Since this network of nerves conveys instructions all through your system, MS can affect you in handfuls of distinctive ways.
The symptoms experienced by individuals with MS can be categorized according to how they affect them. Some people develop nerve harm without noticing symptoms since the harm happens to be in a portion of the brain or spinal cord which can re-route nerve signals around the harm. Sometimes, symptoms can be caused by nerve damage inside the portion of the brain that deals with that portion of the body.
Since this network of nerves conveys instructions all through your system, MS can affect you in handfuls of distinctive ways. The indications can affect your senses, mind, and body. Each individual with the condition is affected differently. Some of the most common symptoms include:
• Fatigue – A feeling of exhaustion which makes it difficult to carry out even the simplest activities. Fatigue is the most common and tireless symptom of MS, influencing about 80 percent of those with MS.
• Vision Problems – Problems with vision include temporary loss of vision in the affected eye, color blindness, pain moving the eyes, blurred vision, double vision, involuntary eye movements, and occasionally, both of your eyes may be affected. But it rarely affects both eyes simultaneously.
• Altered/Abnormal sensations – Abnormal sensations are considered the earliest symptoms of MS. This regularly takes the form of numbness or tingling in several parts of your body, such as the arms or legs, which regularly spreads out over a few days. Individuals with MS involvement these altered sensations, like deadness, tingling, burning, or sensitivity to touch.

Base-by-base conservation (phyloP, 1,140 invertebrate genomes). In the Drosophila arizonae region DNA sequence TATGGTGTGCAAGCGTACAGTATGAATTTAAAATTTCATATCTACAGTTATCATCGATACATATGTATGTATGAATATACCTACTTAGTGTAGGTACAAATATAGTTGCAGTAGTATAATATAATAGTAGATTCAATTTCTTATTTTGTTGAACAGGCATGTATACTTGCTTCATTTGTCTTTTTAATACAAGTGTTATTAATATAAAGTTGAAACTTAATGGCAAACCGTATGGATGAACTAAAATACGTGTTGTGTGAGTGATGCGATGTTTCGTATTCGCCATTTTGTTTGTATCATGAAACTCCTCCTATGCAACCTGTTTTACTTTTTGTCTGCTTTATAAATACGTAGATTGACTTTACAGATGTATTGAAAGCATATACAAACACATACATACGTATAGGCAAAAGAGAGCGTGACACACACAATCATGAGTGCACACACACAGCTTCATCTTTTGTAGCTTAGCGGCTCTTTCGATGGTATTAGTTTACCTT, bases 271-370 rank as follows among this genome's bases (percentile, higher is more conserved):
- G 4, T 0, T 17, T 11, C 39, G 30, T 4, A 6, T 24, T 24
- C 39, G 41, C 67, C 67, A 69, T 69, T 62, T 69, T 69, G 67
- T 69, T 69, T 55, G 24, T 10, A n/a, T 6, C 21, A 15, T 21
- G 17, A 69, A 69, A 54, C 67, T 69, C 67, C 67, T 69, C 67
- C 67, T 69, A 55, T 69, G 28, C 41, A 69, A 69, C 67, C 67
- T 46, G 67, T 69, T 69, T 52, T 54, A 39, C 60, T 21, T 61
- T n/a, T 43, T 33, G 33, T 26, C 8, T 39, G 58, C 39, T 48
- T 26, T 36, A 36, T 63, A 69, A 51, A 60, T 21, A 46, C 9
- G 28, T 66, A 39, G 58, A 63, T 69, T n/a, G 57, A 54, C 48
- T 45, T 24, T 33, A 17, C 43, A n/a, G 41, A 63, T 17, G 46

• Muscle spasms, stiffness and weakness – MS can cause muscle spasms, a state when your muscles contract tightly and painfully, and spasticity when it becomes stiff and resistant to movement. It can also cause squeezing sensation, foot drop, and swallowing difficulties.
• Mobility problems – MS can make walking and moving around difficult, particularly if you also have muscle weakness and spasticity. During this stage you may experience clumsiness, balance and co-ordination difficulties, shaking or trembling of a limb, dizziness, and vertigo.
• Problems with thinking, learning and planning – Some people with MS have problems with memory, thinking, learning and planning, known as cognitive problems. They might incorporate absent-mindedness, finding it difficult to focus or concentrate, and a general sense of being too tired to think. It may also cause slowness in processing lots of data or multitasking, a shortened attention span, getting stuck on words, and issues with reasoning, such as mathematical laws or tackling puzzles.
• Mental health/emotional problems – In rare cases, individuals with MS can experience fast and extreme mood swings, abruptly bursting into tears, laughing, or yelling angrily for no clear reason.
• Sexual Problems – Both men and women can sometimes discover that MS can influence their cooperation in and satisfaction of sex. Nerve harm related to the genital zone can affect skin sensations and erectile tissue. Muscle spasms or pain can also interfere with sex. Men with MS frequently discover it difficult to get or keep up an erection. They may also discover it takes a lot longer to ejaculate when having sex or masturbating, and may indeed lose the capacity to ejaculate altogether. For women, issues include trouble reaching orgasm, as well as diminished vaginal lubrication and sensation.
• Bladder and bowel problems – Problems with regulating your bladder and bowel are also quite common in MS. Common bladder problems in MS include feeling to pee more frequently, having a sudden need to pee, difficulty emptying the bladder completely, and recurrent urinary tract infections. Problems with their bowel function include constipation and difficulty passing stools. However, a few of these issues aren’t particular to MS and can indeed be the result of medications.